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Gender in Amazonia and MelanesiaAn Exploration of the Comparative Method$
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Thomas Gregor and Donald Tuzin

Print publication date: 2001

Print ISBN-13: 9780520228511

Published to California Scholarship Online: May 2012

DOI: 10.1525/california/9780520228511.001.0001

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Worlds Overturned: Gender-Inflected Religious Movements in Melanesia and the Amazon

Worlds Overturned: Gender-Inflected Religious Movements in Melanesia and the Amazon

Chapter:
(p.207) Nine Worlds Overturned: Gender-Inflected Religious Movements in Melanesia and the Amazon
Source:
Gender in Amazonia and Melanesia
Author(s):

Michael F. Brown

Publisher:
University of California Press
DOI:10.1525/california/9780520228511.003.0009

This chapter examines gender revolutions in which religious change is accompanied by remarkable alterations in traditional relations between men and women. Through examples of three cases studies from Canela, Ilahita, and Kaliai, it examines the circumstances in which societies reject male religious control and raise women to positions of moral authority. Following this, the chapter addresses the question of whether these revolutions produce permanent changes in gender relations, or whether they are merely short-term perturbations, and furthermore takes a look at the political economy of gender. Such accounts of Melanesia and Amazonia have much to tell about the complex processes by which women and men rethink tradition and renegotiate relations of dominance and subordination in times of change. Finally, the chapter indicates that there are still many unanswered questions about the circumstances by which women suddenly move from background to foreground in public discourse about religion.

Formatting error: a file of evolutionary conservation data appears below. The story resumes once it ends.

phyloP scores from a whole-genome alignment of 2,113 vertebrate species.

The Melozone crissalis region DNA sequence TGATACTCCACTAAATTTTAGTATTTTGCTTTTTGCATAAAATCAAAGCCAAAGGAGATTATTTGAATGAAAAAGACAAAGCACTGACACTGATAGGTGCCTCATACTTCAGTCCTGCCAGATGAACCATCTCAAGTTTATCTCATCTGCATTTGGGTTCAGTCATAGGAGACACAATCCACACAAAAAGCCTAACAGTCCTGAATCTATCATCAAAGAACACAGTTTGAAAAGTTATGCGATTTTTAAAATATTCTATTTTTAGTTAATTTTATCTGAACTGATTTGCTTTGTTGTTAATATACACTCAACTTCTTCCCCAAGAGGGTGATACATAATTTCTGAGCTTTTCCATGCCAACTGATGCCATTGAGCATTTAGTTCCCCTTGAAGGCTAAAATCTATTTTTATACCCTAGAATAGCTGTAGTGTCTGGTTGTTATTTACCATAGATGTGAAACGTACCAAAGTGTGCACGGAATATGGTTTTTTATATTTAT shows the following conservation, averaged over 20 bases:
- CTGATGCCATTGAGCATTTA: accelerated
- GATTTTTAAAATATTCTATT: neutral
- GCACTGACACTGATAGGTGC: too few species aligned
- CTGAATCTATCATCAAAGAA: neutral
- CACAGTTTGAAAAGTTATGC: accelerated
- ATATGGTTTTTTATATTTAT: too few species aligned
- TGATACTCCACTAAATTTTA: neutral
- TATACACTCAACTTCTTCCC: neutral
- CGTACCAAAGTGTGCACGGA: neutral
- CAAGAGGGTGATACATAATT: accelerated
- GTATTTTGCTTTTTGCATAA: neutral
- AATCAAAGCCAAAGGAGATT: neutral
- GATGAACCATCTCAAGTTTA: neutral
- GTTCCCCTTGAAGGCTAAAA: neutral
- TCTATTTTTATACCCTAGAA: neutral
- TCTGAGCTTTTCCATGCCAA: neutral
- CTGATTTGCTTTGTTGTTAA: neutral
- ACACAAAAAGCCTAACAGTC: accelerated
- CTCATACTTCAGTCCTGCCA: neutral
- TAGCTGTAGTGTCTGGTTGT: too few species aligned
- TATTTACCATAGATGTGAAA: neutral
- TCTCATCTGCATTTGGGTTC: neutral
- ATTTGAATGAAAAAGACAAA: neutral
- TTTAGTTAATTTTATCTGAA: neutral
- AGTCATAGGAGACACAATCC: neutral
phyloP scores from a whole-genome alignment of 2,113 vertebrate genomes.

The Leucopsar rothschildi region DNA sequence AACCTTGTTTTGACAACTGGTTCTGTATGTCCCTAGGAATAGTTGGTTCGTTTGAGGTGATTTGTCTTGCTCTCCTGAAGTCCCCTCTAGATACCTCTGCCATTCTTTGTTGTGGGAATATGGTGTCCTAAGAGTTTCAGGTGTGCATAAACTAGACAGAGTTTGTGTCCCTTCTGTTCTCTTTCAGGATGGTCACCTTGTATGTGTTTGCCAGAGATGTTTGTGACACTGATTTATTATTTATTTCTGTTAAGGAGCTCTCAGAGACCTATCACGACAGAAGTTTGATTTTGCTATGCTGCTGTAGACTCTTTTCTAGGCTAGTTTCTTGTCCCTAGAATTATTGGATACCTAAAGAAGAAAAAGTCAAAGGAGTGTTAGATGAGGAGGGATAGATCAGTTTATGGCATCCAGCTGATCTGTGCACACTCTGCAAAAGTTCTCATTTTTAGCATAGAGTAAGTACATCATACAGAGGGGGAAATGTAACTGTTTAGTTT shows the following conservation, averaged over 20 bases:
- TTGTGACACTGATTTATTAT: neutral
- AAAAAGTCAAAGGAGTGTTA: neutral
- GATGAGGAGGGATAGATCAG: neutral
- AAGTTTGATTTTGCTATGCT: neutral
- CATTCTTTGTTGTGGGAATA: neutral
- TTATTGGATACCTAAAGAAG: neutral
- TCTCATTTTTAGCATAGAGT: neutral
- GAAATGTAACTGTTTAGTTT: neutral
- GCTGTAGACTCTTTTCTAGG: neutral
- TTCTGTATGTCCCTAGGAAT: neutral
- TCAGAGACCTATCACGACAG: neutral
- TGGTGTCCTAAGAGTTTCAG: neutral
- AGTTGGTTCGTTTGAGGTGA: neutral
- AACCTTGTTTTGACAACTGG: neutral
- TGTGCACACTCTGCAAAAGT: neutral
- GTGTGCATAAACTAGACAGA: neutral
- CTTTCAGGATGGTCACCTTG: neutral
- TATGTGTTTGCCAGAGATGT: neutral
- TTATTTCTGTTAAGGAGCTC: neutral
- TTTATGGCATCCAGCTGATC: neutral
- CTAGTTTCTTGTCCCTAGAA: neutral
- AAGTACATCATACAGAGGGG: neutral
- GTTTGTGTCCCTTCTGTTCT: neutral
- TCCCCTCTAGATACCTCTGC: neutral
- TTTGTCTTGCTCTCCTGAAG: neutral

Keywords:   gender revolutions, male religious control, gender relations, political economy, Melanesia, Amazonia

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